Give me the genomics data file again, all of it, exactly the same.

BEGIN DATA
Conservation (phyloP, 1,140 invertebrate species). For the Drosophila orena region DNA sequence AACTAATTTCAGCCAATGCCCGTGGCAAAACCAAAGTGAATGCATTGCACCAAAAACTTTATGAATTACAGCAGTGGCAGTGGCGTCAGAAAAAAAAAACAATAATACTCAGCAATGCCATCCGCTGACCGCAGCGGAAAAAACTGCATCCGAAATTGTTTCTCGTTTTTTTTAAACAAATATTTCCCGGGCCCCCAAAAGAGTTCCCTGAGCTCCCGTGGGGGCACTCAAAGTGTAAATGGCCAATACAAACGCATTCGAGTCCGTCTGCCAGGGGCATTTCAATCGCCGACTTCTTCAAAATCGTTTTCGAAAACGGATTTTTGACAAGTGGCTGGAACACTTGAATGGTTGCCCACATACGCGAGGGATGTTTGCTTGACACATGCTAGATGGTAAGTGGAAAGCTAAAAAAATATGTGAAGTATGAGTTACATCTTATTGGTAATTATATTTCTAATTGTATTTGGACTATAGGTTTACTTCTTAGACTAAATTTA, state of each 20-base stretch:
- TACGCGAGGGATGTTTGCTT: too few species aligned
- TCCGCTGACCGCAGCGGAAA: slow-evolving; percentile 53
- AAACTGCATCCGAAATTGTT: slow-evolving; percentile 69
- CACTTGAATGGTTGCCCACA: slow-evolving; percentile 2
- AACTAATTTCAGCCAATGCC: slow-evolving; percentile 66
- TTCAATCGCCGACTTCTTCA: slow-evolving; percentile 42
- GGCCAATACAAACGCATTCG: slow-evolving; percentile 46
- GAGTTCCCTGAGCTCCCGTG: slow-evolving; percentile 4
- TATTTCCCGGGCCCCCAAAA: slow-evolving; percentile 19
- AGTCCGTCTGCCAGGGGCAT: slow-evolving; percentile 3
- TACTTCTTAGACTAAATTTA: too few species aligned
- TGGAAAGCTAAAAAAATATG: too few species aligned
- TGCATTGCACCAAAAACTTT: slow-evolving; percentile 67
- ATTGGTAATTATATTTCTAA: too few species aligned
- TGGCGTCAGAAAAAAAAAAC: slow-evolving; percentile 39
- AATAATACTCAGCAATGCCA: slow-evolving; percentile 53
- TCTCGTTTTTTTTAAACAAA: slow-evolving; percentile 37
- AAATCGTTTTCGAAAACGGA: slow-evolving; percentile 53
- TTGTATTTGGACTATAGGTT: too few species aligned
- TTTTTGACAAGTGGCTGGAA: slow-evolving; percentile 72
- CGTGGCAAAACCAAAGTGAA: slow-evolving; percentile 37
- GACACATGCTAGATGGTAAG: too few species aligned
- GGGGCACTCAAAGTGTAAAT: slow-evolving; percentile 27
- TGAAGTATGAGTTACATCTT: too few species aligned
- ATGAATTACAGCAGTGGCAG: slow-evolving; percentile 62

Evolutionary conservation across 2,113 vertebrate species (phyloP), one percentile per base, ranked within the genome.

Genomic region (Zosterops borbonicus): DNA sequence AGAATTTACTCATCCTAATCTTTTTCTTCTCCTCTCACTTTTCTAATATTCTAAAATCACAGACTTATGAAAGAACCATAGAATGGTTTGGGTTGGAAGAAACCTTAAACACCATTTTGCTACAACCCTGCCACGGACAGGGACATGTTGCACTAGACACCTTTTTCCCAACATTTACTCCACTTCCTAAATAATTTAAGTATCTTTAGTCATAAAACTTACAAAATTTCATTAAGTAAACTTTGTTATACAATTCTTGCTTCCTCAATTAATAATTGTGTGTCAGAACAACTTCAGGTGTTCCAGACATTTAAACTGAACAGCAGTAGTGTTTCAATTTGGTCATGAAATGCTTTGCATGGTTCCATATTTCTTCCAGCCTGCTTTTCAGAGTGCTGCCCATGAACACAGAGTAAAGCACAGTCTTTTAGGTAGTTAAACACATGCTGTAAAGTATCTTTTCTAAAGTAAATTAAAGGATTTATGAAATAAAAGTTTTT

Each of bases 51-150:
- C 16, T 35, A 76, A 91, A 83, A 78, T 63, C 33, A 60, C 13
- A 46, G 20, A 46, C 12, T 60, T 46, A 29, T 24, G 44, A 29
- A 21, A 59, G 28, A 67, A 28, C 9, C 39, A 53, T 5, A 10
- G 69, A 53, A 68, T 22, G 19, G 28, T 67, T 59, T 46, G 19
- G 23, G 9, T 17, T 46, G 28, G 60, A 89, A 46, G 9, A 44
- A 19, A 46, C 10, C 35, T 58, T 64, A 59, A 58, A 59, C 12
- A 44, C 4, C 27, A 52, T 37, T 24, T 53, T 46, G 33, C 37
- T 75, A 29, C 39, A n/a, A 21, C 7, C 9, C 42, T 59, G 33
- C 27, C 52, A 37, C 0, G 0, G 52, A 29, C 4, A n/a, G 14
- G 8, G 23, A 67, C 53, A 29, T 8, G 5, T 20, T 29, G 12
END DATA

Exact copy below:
Conservation (phyloP, 1,140 invertebrate species). For the Drosophila orena region DNA sequence AACTAATTTCAGCCAATGCCCGTGGCAAAACCAAAGTGAATGCATTGCACCAAAAACTTTATGAATTACAGCAGTGGCAGTGGCGTCAGAAAAAAAAAACAATAATACTCAGCAATGCCATCCGCTGACCGCAGCGGAAAAAACTGCATCCGAAATTGTTTCTCGTTTTTTTTAAACAAATATTTCCCGGGCCCCCAAAAGAGTTCCCTGAGCTCCCGTGGGGGCACTCAAAGTGTAAATGGCCAATACAAACGCATTCGAGTCCGTCTGCCAGGGGCATTTCAATCGCCGACTTCTTCAAAATCGTTTTCGAAAACGGATTTTTGACAAGTGGCTGGAACACTTGAATGGTTGCCCACATACGCGAGGGATGTTTGCTTGACACATGCTAGATGGTAAGTGGAAAGCTAAAAAAATATGTGAAGTATGAGTTACATCTTATTGGTAATTATATTTCTAATTGTATTTGGACTATAGGTTTACTTCTTAGACTAAATTTA, state of each 20-base stretch:
- TACGCGAGGGATGTTTGCTT: too few species aligned
- TCCGCTGACCGCAGCGGAAA: slow-evolving; percentile 53
- AAACTGCATCCGAAATTGTT: slow-evolving; percentile 69
- CACTTGAATGGTTGCCCACA: slow-evolving; percentile 2
- AACTAATTTCAGCCAATGCC: slow-evolving; percentile 66
- TTCAATCGCCGACTTCTTCA: slow-evolving; percentile 42
- GGCCAATACAAACGCATTCG: slow-evolving; percentile 46
- GAGTTCCCTGAGCTCCCGTG: slow-evolving; percentile 4
- TATTTCCCGGGCCCCCAAAA: slow-evolving; percentile 19
- AGTCCGTCTGCCAGGGGCAT: slow-evolving; percentile 3
- TACTTCTTAGACTAAATTTA: too few species aligned
- TGGAAAGCTAAAAAAATATG: too few species aligned
- TGCATTGCACCAAAAACTTT: slow-evolving; percentile 67
- ATTGGTAATTATATTTCTAA: too few species aligned
- TGGCGTCAGAAAAAAAAAAC: slow-evolving; percentile 39
- AATAATACTCAGCAATGCCA: slow-evolving; percentile 53
- TCTCGTTTTTTTTAAACAAA: slow-evolving; percentile 37
- AAATCGTTTTCGAAAACGGA: slow-evolving; percentile 53
- TTGTATTTGGACTATAGGTT: too few species aligned
- TTTTTGACAAGTGGCTGGAA: slow-evolving; percentile 72
- CGTGGCAAAACCAAAGTGAA: slow-evolving; percentile 37
- GACACATGCTAGATGGTAAG: too few species aligned
- GGGGCACTCAAAGTGTAAAT: slow-evolving; percentile 27
- TGAAGTATGAGTTACATCTT: too few species aligned
- ATGAATTACAGCAGTGGCAG: slow-evolving; percentile 62

Evolutionary conservation across 2,113 vertebrate species (phyloP), one percentile per base, ranked within the genome.

Genomic region (Zosterops borbonicus): DNA sequence AGAATTTACTCATCCTAATCTTTTTCTTCTCCTCTCACTTTTCTAATATTCTAAAATCACAGACTTATGAAAGAACCATAGAATGGTTTGGGTTGGAAGAAACCTTAAACACCATTTTGCTACAACCCTGCCACGGACAGGGACATGTTGCACTAGACACCTTTTTCCCAACATTTACTCCACTTCCTAAATAATTTAAGTATCTTTAGTCATAAAACTTACAAAATTTCATTAAGTAAACTTTGTTATACAATTCTTGCTTCCTCAATTAATAATTGTGTGTCAGAACAACTTCAGGTGTTCCAGACATTTAAACTGAACAGCAGTAGTGTTTCAATTTGGTCATGAAATGCTTTGCATGGTTCCATATTTCTTCCAGCCTGCTTTTCAGAGTGCTGCCCATGAACACAGAGTAAAGCACAGTCTTTTAGGTAGTTAAACACATGCTGTAAAGTATCTTTTCTAAAGTAAATTAAAGGATTTATGAAATAAAAGTTTTT

Each of bases 51-150:
- C 16, T 35, A 76, A 91, A 83, A 78, T 63, C 33, A 60, C 13
- A 46, G 20, A 46, C 12, T 60, T 46, A 29, T 24, G 44, A 29
- A 21, A 59, G 28, A 67, A 28, C 9, C 39, A 53, T 5, A 10
- G 69, A 53, A 68, T 22, G 19, G 28, T 67, T 59, T 46, G 19
- G 23, G 9, T 17, T 46, G 28, G 60, A 89, A 46, G 9, A 44
- A 19, A 46, C 10, C 35, T 58, T 64, A 59, A 58, A 59, C 12
- A 44, C 4, C 27, A 52, T 37, T 24, T 53, T 46, G 33, C 37
- T 75, A 29, C 39, A n/a, A 21, C 7, C 9, C 42, T 59, G 33
- C 27, C 52, A 37, C 0, G 0, G 52, A 29, C 4, A n/a, G 14
- G 8, G 23, A 67, C 53, A 29, T 8, G 5, T 20, T 29, G 12